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Tuesday, February 3, 2015

Kalamazoo Belt Grinder, continued

In between baking a cheesecake and resting my tired bones (seriously, I've had enough of winter. the shoveling is killing me), I took some time to get my belt grinder set up.
I'm already in love!

Temporarily set up in my work shop. This machine will be heading for the basement. I don't want to grind where I work on wood.  I purchased a switch, box, and cable to set up the power cord. The table top is just cheap coated fiber board. It's heavy and absorbs vibration...which is what counts.

Laid back.

With a machinist's square, you can set the rest up nice and tidy. It's a simple rest, but it's straight, and that's what matters. As time goes by, and projects require, I'm going to make some custom rests. I also have a Veritas grinding rest that may find it's way into this set up eventually.
So...if you came up to me and said, " need a belt grinder." I would recommend this thing right away.
Here's what I like:
Sturdy, seriously, this thing has thick thighs and biceps

Simple, a single allen wrench and a 1/2" combo wrench are pretty much all you need

Versatile. What I mean is that I am not limited to what the machine tells me I can and can't do. If I change to a three step pulley, all of a sudden I have variable speed. I used a 1725 RPM motor, but I could have used a 3450 motor as well. I can run horizontal. There's a decent enough selection of belts for both wood and metal.

It's a Kalamazoo. It's fun to say, and made on the other side of the big lake (for the non Milwaukee folks...that would be Lake Michigan).

Price. $279. Some other motorless grinders are twice that. It fit my budget AND my needs. That doesn't happen every day. Hardcore grinders can run you over $2000. Mind you, that's a full tilt 72" grinder with a 240 volt motor and variable speed...but only the most hard core folks can justify that expense.

Here's what I don't like:
Limited belt selection. Ok...through no fault of its own...the 48" grinder doesn't have the selection of belts available that a 72" grinder has. However, in defense, I can do what I need.

That's it. There's nothing to really not like about this belt grinder. The guards keep you safe from OSHA scrutiny while not getting in the way. It doesn't make a bunch of racket. On and on and on.This isn't about bang for the're getting KAPOW for the buck!
If you have a little more cash to spend, you can get one with a motor. There is also a 72" version of this grinder (both with and without a motor). Options, options, options.
As much as I would have liked to buy a super grinder, I believe that I am going to be stoked on this thing for quite a while.


  1. What do you intend to use it for? Metal working or woodworking? Or a bit of both? I'm wondering how this compares to a 6-8 inch grinder for shaping plane irons or similar woodworking tools.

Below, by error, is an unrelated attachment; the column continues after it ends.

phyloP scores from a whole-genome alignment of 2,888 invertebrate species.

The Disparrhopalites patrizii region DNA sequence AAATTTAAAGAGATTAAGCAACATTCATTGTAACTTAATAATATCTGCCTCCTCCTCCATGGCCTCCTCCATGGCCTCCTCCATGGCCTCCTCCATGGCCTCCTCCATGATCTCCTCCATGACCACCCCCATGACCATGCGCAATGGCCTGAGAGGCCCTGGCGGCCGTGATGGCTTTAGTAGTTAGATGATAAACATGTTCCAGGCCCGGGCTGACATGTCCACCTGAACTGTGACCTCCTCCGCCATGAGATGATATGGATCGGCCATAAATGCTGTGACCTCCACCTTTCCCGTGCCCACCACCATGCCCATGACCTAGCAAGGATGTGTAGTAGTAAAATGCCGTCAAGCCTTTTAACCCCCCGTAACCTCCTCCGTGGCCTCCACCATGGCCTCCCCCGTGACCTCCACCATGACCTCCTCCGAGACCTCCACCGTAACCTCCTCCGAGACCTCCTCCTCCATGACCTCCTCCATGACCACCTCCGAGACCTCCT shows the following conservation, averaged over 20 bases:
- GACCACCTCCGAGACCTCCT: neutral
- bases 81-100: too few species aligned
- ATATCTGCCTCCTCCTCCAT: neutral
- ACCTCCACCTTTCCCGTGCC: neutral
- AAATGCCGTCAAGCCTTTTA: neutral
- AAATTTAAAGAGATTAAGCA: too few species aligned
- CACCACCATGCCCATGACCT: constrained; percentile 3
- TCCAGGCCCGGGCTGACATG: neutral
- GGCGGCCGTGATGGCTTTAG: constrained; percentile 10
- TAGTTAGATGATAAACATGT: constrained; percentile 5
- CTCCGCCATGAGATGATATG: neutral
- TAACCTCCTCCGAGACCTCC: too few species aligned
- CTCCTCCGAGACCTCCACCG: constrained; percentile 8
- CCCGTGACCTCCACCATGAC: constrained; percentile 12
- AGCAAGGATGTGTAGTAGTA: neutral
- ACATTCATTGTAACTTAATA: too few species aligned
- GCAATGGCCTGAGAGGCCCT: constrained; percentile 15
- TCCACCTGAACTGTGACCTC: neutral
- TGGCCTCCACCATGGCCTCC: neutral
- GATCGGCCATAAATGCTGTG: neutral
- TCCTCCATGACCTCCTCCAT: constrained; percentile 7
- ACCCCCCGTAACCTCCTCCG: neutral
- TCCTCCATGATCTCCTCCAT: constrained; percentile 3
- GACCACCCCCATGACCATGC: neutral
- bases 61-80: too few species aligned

1. Ralph- One of the great things about a belt grinder is that you can use it for wood or metal. Unlike a 6-8 grinder which can grind only steel, I can use this for steel, aluminum, wood, you name it. All I have to do is put on the appropriate belt for the material.

      My primary purpose is for shaping knife blades. It's something I've been wanting to get into for a while.

      As of now, I've only made a couple of quick touches on the belt. I was impressed with the speed at which it can remove material, compared to a standard grinder. It will work very well for regrinding primary bevels on woodworking blades. If you like to hollow grind plane irons, the grinder can be set to the horizontal position and you can position a rest in front of the contact wheel. The contact wheel on this grinder is 5". This would make a more pronounced hollow grind than a normal bench grinder.

      Just as I can change belts to fit the material, there are obviously different grits. Right now I have grits ranging from 80 to 600. That grit selection will allow for grinding up close to the cutting bevel of a chisel or plane iron and then finishing by hand.

      Hope that's not too long winded. As I get into some more serious use, I will continue to post about it.

  2. Not long winded at all. It seems to me this would a lot more versatile then a grinder.

    1. Ralph, I believe it is more versatile.
      I have some plane irons that need the primary bevel reground. I've avoided it for a while because the bench grinder seemed so slow. I'm going to run a few of them through the belt grinder and see how it goes.
      One thing that I know I'm going to like is that if I have a lot of metal to remove from an iron, I can use a coarse belt to remove most of the metal, and then switch to a finer belt for the finish.